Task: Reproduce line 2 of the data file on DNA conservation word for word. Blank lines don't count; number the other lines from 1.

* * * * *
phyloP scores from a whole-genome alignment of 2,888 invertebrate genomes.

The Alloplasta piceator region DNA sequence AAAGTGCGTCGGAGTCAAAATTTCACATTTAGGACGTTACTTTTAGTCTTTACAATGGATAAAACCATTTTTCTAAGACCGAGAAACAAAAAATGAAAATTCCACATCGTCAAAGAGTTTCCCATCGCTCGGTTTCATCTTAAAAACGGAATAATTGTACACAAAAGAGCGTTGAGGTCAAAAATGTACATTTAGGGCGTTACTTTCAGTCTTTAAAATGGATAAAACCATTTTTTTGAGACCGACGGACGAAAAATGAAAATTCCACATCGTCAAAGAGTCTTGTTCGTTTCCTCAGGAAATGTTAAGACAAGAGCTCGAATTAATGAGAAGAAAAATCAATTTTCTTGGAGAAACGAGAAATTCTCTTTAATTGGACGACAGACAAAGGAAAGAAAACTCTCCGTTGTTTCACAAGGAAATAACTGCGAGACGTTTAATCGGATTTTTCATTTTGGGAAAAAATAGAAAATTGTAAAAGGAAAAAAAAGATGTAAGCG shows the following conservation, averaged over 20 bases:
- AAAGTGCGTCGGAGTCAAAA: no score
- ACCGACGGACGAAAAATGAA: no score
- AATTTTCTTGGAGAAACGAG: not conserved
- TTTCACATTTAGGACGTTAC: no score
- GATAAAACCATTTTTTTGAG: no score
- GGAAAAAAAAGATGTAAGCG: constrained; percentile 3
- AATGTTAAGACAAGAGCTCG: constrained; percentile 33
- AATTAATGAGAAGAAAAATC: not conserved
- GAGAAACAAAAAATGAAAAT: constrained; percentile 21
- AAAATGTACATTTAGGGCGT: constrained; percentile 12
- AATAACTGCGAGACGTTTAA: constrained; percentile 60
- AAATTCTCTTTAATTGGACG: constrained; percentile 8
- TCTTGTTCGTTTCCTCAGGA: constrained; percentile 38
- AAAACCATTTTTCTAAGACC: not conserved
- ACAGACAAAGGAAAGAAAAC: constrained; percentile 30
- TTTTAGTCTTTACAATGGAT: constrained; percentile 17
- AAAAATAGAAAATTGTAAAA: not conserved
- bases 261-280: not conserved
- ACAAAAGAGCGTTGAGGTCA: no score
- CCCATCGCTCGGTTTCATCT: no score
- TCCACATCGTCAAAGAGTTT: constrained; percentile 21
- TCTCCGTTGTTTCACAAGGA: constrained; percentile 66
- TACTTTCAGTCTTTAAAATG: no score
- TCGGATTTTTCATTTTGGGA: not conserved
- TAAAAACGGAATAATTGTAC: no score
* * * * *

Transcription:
The Alloplasta piceator region DNA sequence AAAGTGCGTCGGAGTCAAAATTTCACATTTAGGACGTTACTTTTAGTCTTTACAATGGATAAAACCATTTTTCTAAGACCGAGAAACAAAAAATGAAAATTCCACATCGTCAAAGAGTTTCCCATCGCTCGGTTTCATCTTAAAAACGGAATAATTGTACACAAAAGAGCGTTGAGGTCAAAAATGTACATTTAGGGCGTTACTTTCAGTCTTTAAAATGGATAAAACCATTTTTTTGAGACCGACGGACGAAAAATGAAAATTCCACATCGTCAAAGAGTCTTGTTCGTTTCCTCAGGAAATGTTAAGACAAGAGCTCGAATTAATGAGAAGAAAAATCAATTTTCTTGGAGAAACGAGAAATTCTCTTTAATTGGACGACAGACAAAGGAAAGAAAACTCTCCGTTGTTTCACAAGGAAATAACTGCGAGACGTTTAATCGGATTTTTCATTTTGGGAAAAAATAGAAAATTGTAAAAGGAAAAAAAAGATGTAAGCG shows the following conservation, averaged over 20 bases: